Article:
Relax, it’s just contemporary music
A friend of mine in Italy who has recorded some of John Cage’s prepared piano pieces struggles with many of the new keyboard works coming down the pike, devoting hours of practice to the mind-bending notation. He concludes, alas, that the level of contemporary composition has “plunged dramatically” in the past few years.
I am with him. Too much of it is computer-aided, offhand or just awful. My least favorite works are those that thump and bang in an effort to shock.
And yet it is not always thus. Look around and open your ears -- you may be pleasantly surprised. For there are also marvelous new sound worlds out there that gradually settle in the mind, given the chance. True, some can be difficult at first hearing. I need at least five repeats on my CD player to lock onto what the far-out composers are doing. The younger ones are set on redefining the very meaning of music.
Experimental/contemporary music is for those who like to be challenged, not those who choose to stay in their comfort zone. Of course there is no common standard by which to judge new music, so every choice is personal and, worse, the playing field is constantly shifting. One American music professor tells his students to compose pieces “that you don’t like yet”.
I am annoyed that conservative audiences today can be so tone deaf and so alienated that they stalk out of a concert. They may never know what they are missing. Most of the early exits are of a certain age and I have to restrain myself from grabbing them by the white hair and pulling them back into their seats.
Morton Feldman, by Michael Johnson
True, as a critic friend insists, much contemporary lacks the melodic quality that can be so pleasant and memorable to the listener. And another handicap is that many contemporary pieces get one or two hearings, then disappear from the repertoire. The saving grace is that composers can resort to YouTube as a way of reaching audiences.
Ivan Ilić, pianist
Allons, as we say in France, how can Morton Feldman’s Palais de Mari or his For Bunita Marcus be resisted? John Cage’s Dream is as haunting as anything from our European past. In this performance by pianist Ivan Ilić, the magic appears.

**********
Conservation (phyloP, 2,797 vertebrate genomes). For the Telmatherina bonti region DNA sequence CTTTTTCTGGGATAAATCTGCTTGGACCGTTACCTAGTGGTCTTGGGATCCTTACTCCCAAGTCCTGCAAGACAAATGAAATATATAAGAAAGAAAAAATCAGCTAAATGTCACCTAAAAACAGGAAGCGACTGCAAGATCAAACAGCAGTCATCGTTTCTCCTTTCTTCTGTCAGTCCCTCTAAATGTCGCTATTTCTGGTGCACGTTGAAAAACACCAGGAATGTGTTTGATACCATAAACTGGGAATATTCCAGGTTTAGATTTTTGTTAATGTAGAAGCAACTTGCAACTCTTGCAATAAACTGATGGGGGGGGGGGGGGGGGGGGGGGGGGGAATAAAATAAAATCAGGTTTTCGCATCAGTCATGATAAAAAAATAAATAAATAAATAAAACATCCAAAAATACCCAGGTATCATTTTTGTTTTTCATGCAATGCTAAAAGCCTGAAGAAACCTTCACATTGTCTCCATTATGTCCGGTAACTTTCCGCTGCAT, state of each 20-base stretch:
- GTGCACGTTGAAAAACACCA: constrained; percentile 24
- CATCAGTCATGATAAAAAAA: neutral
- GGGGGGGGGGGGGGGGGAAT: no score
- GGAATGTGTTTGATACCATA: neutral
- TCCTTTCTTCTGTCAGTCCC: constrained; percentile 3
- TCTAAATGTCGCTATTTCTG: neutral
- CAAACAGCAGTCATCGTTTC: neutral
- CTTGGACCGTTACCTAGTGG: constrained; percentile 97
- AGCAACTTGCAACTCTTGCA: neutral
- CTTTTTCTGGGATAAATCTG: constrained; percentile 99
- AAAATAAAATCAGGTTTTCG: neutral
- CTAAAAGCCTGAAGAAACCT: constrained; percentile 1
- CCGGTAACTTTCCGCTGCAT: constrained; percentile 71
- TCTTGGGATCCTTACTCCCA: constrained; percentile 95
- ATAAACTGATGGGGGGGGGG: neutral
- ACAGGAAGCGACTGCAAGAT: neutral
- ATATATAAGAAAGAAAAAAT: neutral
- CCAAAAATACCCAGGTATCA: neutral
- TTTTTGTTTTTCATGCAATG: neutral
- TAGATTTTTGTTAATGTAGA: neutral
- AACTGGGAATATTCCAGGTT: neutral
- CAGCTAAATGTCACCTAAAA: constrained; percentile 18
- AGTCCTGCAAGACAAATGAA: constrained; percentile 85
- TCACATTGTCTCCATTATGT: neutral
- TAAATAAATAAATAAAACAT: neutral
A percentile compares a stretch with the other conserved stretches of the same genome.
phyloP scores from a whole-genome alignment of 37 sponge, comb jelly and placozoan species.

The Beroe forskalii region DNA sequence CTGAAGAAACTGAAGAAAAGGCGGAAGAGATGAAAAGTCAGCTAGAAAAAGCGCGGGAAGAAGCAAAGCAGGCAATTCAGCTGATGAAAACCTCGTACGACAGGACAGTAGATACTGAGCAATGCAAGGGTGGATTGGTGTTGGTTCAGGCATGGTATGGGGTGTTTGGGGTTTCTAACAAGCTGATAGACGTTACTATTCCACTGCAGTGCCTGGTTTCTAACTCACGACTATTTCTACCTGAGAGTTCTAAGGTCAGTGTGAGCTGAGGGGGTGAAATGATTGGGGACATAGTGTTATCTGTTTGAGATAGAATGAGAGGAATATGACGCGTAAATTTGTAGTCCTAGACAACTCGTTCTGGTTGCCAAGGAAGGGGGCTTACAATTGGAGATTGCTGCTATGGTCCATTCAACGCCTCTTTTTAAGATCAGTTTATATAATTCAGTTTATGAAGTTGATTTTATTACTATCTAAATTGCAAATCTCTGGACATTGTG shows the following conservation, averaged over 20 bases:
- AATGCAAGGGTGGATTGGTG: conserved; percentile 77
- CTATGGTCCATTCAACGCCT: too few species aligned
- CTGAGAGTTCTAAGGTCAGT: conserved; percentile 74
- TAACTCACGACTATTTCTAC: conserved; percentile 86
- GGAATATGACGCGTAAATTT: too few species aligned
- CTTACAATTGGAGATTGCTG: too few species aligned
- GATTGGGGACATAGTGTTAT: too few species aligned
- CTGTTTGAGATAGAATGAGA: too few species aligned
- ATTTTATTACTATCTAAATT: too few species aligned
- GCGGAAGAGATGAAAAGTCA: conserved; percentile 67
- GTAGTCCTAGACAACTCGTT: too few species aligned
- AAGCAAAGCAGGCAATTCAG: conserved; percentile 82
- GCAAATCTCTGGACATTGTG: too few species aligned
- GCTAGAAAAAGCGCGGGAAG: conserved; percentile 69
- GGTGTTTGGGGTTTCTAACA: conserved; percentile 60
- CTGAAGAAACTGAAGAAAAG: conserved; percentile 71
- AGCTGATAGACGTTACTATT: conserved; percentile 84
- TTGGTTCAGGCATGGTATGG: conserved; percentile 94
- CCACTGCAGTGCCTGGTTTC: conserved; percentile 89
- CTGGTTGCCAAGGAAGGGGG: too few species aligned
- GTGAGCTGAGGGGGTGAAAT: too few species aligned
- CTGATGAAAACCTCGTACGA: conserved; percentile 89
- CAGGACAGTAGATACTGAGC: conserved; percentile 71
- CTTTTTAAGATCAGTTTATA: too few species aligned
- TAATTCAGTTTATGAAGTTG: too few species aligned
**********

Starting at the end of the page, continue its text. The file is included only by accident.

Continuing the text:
How can an open-minded listener fail to see the beauty and the humor in Laurence Crane’s Seven Short Pieces?
Listening to Frank Denyer’s Whispers recently I found myself drawn into his intimate and barely audible world.
Denyer asks you to listen hard, to strain your ear to grasp his “exquisite sensitivity to sound,” as one critic put it. Keeril Makan does some of the same in his Washed by Fire.
At the other extreme, Salvatore Sciarrino’s Due Notturni Crudelli Il Furio, metallo is one of the most arresting and powerful short pieces ever written for piano.
I refer to Cage’s dictum: “The function of music is to change the mind so that it becomes open to experience, which is inevitably interesting.” And he often cited his Indian friend Gita Sarabhai who believed music could “sober and quiet the mind, thus making it susceptible to divine influences”.
Looking for backup to support my own prejudices, I tracked down the mild-mannered Simon Reynell of Sheffield, England, founder and director of the “Another Timbre”. He is producing about one new CD of contemporary/experimental music per month and has his finger on the pulse better than almost anyone. “The audience is expanding,” he tells me, “but also breaking up into new fragments.” His CDs sell in the hundreds, some more than a thousand, as word-of-mouth spreads among the aficianados. Orders flow in from Japan, the U.S. and Europe in equal proportions.
Some composers believe it is time to take audience reaction into account, to meet the listener halfway. Keeril Makan urges explanatory talks before playing; others go further and advise toning down the shock effects altogether. Indeed, Reynell says these softening trends are already evident. In his ten years in the avant-garde, he has noted a clear movement toward melody and harmony. Moreover, today his composers rely 80 percent on written scores and 20 percent on improvisation. Those ratios were reversed ten years ago.
True, as we often hear, rejection of music innovators is nothing particularly new. Bold composers – from Beethoven to Stravinsky and Copland -- have faced stiff resistance. Beethoven’s Ninth was likened to “a blind painter touching the canvas at random”. Copland was once said that to write such violent orchestral works that he must be capable of murder. Stravinsky sparked riots.
The great critic, conductor-composer and commentator Nicolas Slonimsky advanced a theory in his essay “Non-Acceptance of the Unfamiliar” that to listeners steeped in traditional music “modern works are meaningless”. He advised calm and patience. After forty years, he wrote, monstrosities have a way of becoming masterpieces.
Aaron Copland, 1962
Another version of this essay appears in the current International Piano magazine.
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